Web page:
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Hawking Incorporated: Stephen Hawking and the Anthropology of the Knowing Subject Paperback – June 25, 2012
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If you have any interest in Anthropology, Science Studies, or Disability Studies, I highly recommend reading "Hawking Incorporated", for Mialet has succeeded in connecting these fields of study in a riveting way. I guarantee this book will leave you with many probing questions, one of them being: "What defines genius?"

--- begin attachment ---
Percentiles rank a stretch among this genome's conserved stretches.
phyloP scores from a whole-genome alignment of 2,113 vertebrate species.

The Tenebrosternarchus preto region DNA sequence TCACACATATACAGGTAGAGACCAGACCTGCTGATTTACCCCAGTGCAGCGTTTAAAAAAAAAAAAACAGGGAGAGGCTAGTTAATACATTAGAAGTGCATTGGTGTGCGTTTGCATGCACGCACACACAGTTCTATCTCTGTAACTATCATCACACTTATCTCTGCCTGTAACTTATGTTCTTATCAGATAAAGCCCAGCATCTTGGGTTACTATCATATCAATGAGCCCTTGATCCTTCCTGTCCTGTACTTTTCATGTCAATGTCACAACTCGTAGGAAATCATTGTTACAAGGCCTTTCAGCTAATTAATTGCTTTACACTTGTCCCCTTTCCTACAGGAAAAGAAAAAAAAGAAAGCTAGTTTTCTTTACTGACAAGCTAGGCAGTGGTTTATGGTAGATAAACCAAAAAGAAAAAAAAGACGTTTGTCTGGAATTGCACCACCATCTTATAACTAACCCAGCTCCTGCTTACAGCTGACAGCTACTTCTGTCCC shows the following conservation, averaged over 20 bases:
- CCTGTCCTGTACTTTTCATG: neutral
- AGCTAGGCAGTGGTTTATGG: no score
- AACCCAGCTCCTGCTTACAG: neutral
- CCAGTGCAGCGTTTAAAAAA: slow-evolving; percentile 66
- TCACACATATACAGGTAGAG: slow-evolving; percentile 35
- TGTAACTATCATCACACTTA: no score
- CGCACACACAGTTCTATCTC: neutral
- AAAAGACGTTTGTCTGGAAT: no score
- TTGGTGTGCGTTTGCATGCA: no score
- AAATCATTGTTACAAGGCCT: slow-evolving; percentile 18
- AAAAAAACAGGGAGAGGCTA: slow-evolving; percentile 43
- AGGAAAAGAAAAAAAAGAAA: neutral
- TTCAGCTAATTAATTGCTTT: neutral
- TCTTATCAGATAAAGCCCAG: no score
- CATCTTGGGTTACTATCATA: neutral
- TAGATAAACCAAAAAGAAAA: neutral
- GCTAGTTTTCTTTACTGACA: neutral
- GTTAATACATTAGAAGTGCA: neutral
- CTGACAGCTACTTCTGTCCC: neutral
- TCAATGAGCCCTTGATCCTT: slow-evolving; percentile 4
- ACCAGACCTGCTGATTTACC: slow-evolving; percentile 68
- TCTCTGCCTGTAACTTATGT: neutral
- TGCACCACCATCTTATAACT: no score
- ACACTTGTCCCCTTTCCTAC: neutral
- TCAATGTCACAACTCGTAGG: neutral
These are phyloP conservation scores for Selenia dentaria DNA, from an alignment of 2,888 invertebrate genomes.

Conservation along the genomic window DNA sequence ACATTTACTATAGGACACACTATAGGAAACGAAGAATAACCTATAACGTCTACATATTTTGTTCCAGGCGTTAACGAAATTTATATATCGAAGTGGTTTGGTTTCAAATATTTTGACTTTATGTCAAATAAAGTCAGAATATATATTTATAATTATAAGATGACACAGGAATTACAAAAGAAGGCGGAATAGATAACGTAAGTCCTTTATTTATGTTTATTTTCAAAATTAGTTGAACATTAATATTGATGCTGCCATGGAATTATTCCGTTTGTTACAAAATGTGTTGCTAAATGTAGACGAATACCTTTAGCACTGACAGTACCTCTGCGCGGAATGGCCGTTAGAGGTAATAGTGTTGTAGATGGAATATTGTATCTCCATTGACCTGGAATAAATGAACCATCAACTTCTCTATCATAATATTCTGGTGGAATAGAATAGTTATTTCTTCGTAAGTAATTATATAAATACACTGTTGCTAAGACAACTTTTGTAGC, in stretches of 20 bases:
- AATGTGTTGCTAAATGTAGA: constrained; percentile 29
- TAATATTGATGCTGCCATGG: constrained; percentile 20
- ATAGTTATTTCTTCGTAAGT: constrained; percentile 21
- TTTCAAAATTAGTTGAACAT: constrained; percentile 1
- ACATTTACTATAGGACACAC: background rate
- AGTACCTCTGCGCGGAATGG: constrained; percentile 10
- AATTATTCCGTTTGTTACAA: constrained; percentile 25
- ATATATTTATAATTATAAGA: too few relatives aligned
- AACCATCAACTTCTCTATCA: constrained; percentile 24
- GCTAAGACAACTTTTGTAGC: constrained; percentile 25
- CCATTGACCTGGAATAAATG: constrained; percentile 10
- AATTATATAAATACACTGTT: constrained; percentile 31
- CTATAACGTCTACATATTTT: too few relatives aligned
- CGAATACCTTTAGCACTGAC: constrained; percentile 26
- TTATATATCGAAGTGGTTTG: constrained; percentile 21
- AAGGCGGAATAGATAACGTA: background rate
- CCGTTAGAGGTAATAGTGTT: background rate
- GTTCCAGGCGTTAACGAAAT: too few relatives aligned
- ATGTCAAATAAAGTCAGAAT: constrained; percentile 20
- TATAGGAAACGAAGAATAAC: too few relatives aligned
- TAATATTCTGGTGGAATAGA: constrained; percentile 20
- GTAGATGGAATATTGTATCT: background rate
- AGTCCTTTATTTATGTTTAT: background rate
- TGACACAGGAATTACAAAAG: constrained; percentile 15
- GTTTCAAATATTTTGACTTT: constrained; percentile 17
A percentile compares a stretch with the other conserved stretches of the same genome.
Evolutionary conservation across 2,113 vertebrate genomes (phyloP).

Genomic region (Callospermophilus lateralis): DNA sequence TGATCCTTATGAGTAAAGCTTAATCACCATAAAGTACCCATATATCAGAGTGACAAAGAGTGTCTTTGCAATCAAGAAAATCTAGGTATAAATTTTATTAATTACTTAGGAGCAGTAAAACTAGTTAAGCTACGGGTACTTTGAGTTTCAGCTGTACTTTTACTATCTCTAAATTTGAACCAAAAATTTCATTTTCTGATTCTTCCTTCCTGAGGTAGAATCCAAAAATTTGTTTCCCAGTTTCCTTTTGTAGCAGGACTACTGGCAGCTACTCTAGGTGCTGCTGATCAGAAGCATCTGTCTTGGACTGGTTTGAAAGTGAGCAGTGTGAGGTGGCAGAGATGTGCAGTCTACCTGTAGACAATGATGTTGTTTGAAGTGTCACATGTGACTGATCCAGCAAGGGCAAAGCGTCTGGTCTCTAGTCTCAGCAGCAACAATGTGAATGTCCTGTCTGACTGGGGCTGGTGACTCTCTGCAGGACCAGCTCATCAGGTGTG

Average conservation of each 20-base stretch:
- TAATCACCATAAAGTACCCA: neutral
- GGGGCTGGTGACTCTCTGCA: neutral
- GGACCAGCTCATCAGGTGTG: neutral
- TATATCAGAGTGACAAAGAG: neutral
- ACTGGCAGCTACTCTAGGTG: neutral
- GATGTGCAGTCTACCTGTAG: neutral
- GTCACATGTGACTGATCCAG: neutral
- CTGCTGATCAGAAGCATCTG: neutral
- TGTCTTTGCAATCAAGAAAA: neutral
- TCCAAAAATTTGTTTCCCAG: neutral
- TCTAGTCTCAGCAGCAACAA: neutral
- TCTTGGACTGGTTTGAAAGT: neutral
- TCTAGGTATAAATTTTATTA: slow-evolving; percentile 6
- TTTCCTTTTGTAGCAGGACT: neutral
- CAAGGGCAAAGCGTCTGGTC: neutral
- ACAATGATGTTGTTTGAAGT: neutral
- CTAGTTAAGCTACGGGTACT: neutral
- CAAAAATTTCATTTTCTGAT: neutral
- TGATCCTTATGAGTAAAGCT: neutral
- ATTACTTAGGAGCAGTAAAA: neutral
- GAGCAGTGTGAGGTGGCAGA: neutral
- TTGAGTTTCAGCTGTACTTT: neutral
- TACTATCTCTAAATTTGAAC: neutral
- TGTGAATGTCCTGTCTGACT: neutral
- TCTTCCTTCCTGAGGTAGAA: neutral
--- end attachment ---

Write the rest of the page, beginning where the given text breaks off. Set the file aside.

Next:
Helene Mialet's book « Hawking Incorporated » is extremely original and enjoyable. She examines the way Stephen Hawking is able, because he is technologically enabled, to function as the brilliant physicist he is, producing exciting new ideas, lecturing, writing, giving interviews (notably to Helene Mialet for this work) etc. He manages all this despite the fact that, because of his handicap, he is both locked within his body and locked out of the world of ordinary communication enjoyed by all his fellow scientists. His physical condition is so dramatic his achievements force admiration yet leave us incredulous. Thanks to the extensive investigations, interviews and careful analysis of her findings and observations Helene Mialet prods us into reappraising our perception of who Stephen Hawking actually is. The man in the flesh or the biotic creature made of steel, wires and batteries? She brings us to realize that this question, as naïve as it may seem, goes way beyond the Hawking case. Humanity is being swept into a new age by the technological revolution. Life, as they say, will never be the same again. As a mathematician I have witnessed the impact information technology and computers on my discipline. In the past certain mathematical problems resisted solution for want of time and limited by the speed of calculation, I think of the four colour problem which remained tantalizingly unprovable for well over a hundred years until the advent of the computer to do the donkey work. Helene Mialet's multifaceted approach to understanding Stephen Hawking demonstrates just how "natural" it is becoming that man's destiny and identity is inextricably bound to his mastery and appropriate use of the technological forces he has unleashed.